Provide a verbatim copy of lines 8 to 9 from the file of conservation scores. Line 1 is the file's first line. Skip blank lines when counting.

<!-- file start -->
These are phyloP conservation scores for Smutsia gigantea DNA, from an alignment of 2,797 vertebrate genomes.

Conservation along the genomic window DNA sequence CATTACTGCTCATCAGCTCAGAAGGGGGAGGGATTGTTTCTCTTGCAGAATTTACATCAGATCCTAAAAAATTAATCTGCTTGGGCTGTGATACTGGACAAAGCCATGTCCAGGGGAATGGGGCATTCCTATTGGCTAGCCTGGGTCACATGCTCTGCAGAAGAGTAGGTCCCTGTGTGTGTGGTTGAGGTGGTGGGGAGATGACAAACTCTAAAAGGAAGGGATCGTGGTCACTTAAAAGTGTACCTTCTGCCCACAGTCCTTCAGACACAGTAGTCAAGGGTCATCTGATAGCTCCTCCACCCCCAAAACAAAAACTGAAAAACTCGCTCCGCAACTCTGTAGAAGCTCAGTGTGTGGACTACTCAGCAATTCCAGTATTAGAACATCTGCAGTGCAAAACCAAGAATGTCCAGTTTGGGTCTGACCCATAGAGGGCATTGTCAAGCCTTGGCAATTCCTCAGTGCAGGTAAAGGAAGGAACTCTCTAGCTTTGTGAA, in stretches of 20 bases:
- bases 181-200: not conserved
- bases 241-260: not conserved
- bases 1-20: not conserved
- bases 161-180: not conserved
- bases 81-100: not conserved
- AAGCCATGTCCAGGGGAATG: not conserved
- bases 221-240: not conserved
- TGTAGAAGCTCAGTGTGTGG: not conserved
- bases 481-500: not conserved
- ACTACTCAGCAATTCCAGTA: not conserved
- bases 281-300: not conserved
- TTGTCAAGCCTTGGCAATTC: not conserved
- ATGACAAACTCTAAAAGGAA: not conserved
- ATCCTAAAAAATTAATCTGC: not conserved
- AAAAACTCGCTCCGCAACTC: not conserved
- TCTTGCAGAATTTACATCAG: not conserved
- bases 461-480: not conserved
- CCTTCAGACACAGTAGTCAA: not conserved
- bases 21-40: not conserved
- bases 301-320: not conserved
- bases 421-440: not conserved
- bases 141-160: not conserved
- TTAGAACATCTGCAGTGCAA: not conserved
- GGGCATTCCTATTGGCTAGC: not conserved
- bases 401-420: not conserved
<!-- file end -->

- AAGCCATGTCCAGGGGAATG: not conserved
- bases 221-240: not conserved